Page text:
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Shifty People

By Diana Udel

Shifty People

By Diana Udel
Provided by Andrew Margolin, Ph.D. student in the Department of Ocean Sciences

We’ve now been at sea for around two weeks, which means we’ve had that time to get used to our schedules (or for some of us, lack of schedules). Sampling and analysis at sea goes around the clock, with some people working opposite shifts (e.g., noon to midnight and midnight to noon) so there is always someone from each group working in the labs.

In the carbon group, our shifts are staggered so that at least one of us is available for sampling and analysis at all times – day or night. Our shifts are 12 hours long, but the shifts sometimes begin early or end late if we happen to be backlogged and are continuing to sample (sampling never ends on this cruise). My shift begins at 8 in the evening and ends at 8 in the morning, which is the shift that I elected to take. You might think I’m crazy for choosing that shift, but there are a number of reasons why I think it’s the best shift.

Over the past couple years, I’ve debated with many people about which shift is the best, and for me, breakfast is where it’s at. I’ve heard the argument that breakfast is always the same, but breakfast is always great, so I have no problem with having something consistently great. Working a shift that skips breakfast but includes lunch and dinner means you get more variety (like tasty burgers, fish tacos and salad while it lasts), but while those meals are oftentimes a hit, they have the most potential to be a miss. Breakfast on the other hand, is always amazing. For me, there’s nothing better than stepping out of the carbon van at 6 in the morning and catching a whiff of bacon and eggs being cooked in the galley. In addition to that smell telling me that breakfast is right around the corner, it tells me that my shift is almost over, and to me, there’s nothing better than that.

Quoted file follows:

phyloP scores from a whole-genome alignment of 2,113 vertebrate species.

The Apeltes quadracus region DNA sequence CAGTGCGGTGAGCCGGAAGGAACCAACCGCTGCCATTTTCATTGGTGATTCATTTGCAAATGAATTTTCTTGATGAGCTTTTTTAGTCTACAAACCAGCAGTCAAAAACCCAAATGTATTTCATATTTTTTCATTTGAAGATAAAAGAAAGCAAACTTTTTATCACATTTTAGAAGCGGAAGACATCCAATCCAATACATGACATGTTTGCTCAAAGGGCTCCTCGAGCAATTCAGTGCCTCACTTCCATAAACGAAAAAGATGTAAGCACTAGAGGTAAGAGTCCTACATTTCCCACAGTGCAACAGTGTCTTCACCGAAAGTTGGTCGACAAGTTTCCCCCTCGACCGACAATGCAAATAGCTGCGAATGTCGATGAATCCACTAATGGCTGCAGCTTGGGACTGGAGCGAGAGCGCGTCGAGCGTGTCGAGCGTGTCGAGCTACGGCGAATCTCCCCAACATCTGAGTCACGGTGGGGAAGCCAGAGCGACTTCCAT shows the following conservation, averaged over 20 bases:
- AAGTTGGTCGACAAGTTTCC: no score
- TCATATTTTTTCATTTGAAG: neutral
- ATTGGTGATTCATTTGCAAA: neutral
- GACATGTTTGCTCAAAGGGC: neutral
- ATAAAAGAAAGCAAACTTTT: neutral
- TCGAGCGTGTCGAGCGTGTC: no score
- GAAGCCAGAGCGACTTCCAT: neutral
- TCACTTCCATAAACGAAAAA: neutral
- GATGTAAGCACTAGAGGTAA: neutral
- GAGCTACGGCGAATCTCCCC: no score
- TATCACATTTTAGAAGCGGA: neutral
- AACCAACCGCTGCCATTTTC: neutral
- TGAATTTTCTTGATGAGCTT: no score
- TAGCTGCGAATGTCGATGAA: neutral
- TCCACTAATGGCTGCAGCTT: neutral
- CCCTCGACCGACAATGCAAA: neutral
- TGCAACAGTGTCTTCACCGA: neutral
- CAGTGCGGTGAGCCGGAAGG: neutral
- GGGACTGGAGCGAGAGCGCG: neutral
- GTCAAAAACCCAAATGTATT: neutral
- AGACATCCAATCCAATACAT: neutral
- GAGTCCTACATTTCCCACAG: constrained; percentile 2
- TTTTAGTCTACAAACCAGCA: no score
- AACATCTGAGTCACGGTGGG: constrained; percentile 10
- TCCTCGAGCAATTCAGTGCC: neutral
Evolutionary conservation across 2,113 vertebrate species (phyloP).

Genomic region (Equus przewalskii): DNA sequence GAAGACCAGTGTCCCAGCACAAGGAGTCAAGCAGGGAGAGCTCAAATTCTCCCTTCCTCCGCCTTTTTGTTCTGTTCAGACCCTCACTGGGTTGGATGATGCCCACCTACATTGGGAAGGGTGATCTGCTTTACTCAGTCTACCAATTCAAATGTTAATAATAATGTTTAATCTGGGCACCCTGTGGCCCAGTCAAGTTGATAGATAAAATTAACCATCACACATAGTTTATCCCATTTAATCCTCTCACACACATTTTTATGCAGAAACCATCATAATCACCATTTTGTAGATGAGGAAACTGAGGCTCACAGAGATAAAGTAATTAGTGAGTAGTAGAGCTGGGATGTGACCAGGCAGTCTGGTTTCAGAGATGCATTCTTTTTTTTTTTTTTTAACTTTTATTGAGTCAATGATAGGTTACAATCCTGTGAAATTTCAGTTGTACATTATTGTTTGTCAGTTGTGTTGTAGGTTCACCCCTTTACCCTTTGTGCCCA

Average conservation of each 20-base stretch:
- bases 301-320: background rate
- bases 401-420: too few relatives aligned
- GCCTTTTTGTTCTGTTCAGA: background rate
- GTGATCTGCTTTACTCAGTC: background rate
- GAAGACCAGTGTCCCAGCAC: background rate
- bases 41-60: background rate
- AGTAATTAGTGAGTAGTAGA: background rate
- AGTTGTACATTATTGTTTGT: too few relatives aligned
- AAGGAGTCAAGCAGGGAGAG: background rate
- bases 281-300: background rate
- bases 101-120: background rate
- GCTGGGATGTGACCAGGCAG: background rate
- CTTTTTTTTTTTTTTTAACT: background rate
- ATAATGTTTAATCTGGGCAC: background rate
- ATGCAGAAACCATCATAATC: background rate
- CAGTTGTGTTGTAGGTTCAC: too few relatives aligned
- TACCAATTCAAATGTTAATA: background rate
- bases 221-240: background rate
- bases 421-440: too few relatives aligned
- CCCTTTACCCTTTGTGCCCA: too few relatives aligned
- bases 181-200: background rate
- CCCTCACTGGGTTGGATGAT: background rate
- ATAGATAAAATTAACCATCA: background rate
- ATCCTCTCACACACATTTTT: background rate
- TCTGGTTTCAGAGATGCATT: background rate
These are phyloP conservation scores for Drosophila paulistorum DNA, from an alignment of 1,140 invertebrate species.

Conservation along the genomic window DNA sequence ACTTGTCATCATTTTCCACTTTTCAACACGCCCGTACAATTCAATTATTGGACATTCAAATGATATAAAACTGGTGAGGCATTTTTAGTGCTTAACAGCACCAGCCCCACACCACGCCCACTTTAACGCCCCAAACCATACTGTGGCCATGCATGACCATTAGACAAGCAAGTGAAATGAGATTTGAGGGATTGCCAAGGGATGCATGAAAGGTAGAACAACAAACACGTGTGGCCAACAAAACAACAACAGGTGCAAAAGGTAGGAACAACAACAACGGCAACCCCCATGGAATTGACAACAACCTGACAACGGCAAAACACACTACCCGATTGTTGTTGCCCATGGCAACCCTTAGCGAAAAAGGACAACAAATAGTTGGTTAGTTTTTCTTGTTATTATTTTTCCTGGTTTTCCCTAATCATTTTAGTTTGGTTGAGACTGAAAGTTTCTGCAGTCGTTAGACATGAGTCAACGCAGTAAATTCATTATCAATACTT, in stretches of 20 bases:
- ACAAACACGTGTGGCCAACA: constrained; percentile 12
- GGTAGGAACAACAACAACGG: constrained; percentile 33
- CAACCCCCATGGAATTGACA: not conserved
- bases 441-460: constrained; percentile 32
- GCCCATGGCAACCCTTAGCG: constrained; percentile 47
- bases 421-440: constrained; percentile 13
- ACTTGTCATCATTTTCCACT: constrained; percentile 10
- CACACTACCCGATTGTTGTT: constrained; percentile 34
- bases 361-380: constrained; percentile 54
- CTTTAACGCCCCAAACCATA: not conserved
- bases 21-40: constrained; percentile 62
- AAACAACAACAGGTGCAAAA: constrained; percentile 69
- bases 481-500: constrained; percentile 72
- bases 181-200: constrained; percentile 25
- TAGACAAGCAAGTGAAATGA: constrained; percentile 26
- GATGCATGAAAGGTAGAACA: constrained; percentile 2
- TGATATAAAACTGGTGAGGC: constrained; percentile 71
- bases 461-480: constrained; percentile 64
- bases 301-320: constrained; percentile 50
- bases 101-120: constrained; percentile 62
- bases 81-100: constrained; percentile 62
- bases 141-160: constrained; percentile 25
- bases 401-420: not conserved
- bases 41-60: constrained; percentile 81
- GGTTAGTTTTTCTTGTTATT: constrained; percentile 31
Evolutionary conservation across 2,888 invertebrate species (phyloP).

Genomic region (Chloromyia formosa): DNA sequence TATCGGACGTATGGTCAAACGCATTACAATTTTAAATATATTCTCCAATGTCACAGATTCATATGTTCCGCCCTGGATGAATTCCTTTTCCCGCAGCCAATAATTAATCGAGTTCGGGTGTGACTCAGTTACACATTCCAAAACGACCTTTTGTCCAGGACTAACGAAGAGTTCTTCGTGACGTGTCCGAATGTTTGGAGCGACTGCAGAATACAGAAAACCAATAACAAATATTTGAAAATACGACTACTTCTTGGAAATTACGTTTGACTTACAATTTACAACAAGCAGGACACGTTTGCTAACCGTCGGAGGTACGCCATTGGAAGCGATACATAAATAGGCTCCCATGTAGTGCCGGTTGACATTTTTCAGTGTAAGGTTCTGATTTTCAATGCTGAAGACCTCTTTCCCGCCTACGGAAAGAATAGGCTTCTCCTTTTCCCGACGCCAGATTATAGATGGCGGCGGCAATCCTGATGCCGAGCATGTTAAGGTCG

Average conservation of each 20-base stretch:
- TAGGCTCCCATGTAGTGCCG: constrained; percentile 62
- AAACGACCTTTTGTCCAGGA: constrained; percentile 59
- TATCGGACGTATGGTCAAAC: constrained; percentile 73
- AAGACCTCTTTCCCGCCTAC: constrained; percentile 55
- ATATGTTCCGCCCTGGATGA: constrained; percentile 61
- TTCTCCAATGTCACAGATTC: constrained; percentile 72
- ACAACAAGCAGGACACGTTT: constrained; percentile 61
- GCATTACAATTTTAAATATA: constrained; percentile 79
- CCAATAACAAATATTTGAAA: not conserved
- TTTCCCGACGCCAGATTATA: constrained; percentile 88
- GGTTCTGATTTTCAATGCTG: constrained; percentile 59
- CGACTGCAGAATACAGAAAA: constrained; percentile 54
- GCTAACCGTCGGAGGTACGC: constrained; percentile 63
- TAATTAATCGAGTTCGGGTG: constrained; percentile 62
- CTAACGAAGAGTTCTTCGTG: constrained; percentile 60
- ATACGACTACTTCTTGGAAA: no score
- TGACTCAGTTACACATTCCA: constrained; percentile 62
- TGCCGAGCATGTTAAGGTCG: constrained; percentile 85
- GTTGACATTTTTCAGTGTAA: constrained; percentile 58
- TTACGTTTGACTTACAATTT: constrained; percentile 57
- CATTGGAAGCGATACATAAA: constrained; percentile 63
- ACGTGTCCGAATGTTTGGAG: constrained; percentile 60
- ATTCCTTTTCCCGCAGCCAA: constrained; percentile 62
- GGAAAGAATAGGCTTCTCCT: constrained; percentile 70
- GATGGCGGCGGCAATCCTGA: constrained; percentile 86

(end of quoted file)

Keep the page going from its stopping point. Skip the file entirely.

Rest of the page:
I also get sunrise and sunset during my shift, which is undeniably great. On August 15th, I caught the sun rising over Nome, Alaska, and just yesterday on the 19th I got to watch the sunset morph into a sunrise over about five hours during my shift.

I think that animals tend to be most active at dawn and dusk, so I also get to see the Arctic wildlife (but I think everyone on board will get the chance to see a variety of animals during this cruise). I briefly saw a humpback whale towards the end of the first cast of the first station on Aug. 12th, walruses welcoming us to the marginal ice zone on Aug. 18th, and late on the 19th I saw a polar bear from a distance (while others saw two).

We are currently at the second Full station of the cruise (first in the Arctic at 76.5°N, 173°W), and will be continuing northward to some CLIVAR Repeat Hydrography stations later in the day (view station map from And so it begins for reference).

Well that’s it for this week! I’ll try to write one science/cruise post and a life at sea post for you next week! More photos and great stories to come!

–Andrew Margolin

Andrew Margolin is pursuing his Ph.D. at the University of Miami‘s Rosenstiel School of Marine and Atmospheric Science in Marine and Atmospheric Chemistry in the Department of Ocean Sciences (OCE) as a National Science Foundation (NSFGraduate Research Fellow.